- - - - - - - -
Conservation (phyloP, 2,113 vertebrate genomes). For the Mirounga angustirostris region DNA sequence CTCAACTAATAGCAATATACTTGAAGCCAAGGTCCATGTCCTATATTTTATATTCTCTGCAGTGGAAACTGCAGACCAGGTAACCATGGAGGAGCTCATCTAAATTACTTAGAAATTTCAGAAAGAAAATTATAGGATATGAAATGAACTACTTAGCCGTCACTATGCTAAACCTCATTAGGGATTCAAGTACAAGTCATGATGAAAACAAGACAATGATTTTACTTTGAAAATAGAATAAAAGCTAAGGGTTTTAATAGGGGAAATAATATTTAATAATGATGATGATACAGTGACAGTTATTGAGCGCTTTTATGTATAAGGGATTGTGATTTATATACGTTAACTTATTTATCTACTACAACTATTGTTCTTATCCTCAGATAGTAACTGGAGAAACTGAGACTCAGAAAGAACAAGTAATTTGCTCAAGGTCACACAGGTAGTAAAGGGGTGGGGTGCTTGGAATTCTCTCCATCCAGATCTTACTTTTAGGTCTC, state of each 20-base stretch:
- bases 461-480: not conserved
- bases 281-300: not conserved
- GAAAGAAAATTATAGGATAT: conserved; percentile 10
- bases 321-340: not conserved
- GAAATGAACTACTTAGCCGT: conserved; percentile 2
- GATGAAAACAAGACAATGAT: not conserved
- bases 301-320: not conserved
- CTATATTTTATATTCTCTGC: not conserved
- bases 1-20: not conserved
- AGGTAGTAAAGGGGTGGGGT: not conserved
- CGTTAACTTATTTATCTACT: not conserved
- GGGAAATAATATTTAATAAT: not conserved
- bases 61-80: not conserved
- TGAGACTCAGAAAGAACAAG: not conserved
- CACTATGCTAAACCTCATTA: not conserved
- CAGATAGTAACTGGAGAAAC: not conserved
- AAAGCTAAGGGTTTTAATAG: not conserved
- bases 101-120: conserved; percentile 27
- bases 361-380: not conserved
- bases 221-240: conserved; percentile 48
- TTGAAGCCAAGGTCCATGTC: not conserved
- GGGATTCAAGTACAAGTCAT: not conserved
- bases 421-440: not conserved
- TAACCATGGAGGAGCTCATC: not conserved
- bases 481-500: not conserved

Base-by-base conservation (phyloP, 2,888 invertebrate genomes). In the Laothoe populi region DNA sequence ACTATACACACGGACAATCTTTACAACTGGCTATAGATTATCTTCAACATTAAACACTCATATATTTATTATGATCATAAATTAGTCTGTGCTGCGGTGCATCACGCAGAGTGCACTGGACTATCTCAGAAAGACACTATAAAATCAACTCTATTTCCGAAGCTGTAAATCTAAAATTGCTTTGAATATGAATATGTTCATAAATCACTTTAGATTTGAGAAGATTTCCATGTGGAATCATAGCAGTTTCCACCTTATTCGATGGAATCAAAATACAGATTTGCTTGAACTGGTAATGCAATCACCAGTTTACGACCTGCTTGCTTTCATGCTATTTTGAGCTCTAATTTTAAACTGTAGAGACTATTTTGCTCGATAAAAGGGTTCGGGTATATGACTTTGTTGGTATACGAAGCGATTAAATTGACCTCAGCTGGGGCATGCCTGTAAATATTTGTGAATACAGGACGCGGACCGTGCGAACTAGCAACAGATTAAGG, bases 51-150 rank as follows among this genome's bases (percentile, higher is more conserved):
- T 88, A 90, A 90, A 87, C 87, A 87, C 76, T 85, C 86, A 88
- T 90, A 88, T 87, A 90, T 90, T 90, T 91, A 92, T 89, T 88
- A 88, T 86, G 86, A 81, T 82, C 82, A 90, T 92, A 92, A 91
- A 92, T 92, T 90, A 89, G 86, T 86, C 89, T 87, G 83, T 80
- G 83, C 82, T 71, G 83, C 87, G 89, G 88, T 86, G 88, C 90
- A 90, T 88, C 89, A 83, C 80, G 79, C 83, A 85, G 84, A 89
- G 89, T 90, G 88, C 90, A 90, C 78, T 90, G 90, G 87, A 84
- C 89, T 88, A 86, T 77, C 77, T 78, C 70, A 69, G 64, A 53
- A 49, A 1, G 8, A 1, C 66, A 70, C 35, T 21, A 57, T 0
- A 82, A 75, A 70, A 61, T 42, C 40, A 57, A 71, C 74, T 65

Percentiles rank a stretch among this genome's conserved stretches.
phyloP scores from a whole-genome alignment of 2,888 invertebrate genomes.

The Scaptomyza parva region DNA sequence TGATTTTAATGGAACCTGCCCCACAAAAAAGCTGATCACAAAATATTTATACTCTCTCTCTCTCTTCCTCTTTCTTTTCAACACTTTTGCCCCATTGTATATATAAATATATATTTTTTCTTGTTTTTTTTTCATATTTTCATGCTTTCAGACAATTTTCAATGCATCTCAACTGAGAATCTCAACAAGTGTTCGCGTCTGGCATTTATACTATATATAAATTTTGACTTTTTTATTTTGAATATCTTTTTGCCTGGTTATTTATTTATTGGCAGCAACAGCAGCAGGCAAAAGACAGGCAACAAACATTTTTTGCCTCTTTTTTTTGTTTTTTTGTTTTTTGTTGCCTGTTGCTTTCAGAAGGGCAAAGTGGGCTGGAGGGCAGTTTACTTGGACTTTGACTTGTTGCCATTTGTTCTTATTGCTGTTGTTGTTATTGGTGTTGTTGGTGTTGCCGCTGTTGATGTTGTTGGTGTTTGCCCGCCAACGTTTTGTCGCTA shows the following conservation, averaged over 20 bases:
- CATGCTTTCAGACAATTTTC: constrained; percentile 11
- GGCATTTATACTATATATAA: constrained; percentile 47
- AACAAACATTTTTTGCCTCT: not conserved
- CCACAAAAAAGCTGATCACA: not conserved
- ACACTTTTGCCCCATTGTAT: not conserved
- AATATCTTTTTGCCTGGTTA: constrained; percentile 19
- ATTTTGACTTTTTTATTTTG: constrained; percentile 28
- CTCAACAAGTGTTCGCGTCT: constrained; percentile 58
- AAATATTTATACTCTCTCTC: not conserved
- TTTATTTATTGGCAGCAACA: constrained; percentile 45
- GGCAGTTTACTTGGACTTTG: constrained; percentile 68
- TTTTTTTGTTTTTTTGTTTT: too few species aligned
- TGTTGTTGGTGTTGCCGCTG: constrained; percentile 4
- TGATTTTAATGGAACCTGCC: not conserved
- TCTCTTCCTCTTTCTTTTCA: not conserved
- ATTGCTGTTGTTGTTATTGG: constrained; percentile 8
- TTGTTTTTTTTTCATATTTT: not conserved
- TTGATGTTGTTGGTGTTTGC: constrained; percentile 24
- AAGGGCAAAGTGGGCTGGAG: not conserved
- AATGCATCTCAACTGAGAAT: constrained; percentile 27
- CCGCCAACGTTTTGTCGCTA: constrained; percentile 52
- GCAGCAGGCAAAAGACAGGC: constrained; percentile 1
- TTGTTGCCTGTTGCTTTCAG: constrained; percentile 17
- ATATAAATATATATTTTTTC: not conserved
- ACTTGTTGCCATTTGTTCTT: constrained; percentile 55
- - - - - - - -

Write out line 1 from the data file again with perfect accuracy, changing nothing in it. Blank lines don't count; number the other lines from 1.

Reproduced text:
Conservation (phyloP, 2,113 vertebrate genomes). For the Mirounga angustirostris region DNA sequence CTCAACTAATAGCAATATACTTGAAGCCAAGGTCCATGTCCTATATTTTATATTCTCTGCAGTGGAAACTGCAGACCAGGTAACCATGGAGGAGCTCATCTAAATTACTTAGAAATTTCAGAAAGAAAATTATAGGATATGAAATGAACTACTTAGCCGTCACTATGCTAAACCTCATTAGGGATTCAAGTACAAGTCATGATGAAAACAAGACAATGATTTTACTTTGAAAATAGAATAAAAGCTAAGGGTTTTAATAGGGGAAATAATATTTAATAATGATGATGATACAGTGACAGTTATTGAGCGCTTTTATGTATAAGGGATTGTGATTTATATACGTTAACTTATTTATCTACTACAACTATTGTTCTTATCCTCAGATAGTAACTGGAGAAACTGAGACTCAGAAAGAACAAGTAATTTGCTCAAGGTCACACAGGTAGTAAAGGGGTGGGGTGCTTGGAATTCTCTCCATCCAGATCTTACTTTTAGGTCTC, state of each 20-base stretch: